by Bob Whitesel D.Min., Ph.D., 5/12/16.
I encourage my students to spend more time in their ministry lives ascertaining the needs of the community rather than trying to entertain the community.
Often churches offer block parties, festivals, yard sales, concerts and the like as “outreach events.” But really they seem to me more like avenues for the church to boast in its presentational power.
As I’ve pointed out in the book ORGANIX one of the “signs of leadership in a changing church” is incarnational ministry, which means going in-the-flesh to connect with people one-on-one.
Here is how one student described her block party and my response regarding how to make it an incarnational event rather than an attraction no one:
“Lastly, we are planning on hosting FX (Family Experience) events several times a year, where jump houses and carnival-like games are coupled with a short, Biblically-based play. These have been wonderful ways to do community outreach at our sending church. Once again, these can be advertised through the virtual school newsletters, in mailers, and via strategically placed signage in the local neighborhood. During the actual FX event, short surveys can be handed out to those attending.” (bold lettering student).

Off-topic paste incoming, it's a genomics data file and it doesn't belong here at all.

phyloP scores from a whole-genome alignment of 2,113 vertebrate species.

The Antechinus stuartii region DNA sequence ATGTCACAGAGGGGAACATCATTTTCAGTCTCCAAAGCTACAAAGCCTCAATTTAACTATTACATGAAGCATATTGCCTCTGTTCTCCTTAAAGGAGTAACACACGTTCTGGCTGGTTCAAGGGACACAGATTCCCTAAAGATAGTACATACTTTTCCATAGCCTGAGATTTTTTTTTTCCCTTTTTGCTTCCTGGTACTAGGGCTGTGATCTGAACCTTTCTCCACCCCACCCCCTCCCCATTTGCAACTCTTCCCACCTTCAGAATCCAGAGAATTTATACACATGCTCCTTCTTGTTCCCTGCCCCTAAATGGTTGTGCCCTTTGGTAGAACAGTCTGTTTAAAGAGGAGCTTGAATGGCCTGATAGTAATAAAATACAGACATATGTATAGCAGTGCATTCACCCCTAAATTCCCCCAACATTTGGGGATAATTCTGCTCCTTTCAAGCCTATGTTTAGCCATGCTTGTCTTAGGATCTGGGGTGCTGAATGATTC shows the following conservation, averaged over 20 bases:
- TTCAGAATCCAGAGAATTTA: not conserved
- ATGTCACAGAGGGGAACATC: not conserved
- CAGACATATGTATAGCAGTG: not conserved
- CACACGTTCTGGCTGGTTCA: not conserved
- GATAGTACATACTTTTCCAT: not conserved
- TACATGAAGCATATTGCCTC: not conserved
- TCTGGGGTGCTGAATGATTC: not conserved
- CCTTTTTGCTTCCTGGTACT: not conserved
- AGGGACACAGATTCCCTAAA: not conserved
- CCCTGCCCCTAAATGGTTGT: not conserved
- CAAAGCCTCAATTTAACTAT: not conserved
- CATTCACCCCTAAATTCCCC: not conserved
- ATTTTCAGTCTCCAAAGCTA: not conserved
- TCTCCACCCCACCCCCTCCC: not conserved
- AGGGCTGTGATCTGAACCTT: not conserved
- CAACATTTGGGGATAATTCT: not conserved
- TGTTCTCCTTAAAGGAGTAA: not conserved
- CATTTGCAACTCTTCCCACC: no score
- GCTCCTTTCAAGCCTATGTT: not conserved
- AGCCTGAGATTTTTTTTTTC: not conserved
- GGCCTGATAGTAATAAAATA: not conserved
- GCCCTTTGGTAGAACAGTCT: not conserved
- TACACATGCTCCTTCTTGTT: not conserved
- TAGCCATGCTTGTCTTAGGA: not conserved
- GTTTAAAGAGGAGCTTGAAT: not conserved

Remember when you’re planning something like the neighborhood festival spend equal amounts of time on gathering information about community needs as you do setting up the bouncy house and organizing the games.
Thus, it seems like the “short surveys” are tacked onto the end – as an afterthought. This must be 50% of your energy, money and time because I know you agree with me that ascertaining needs is more important than entertaining the community.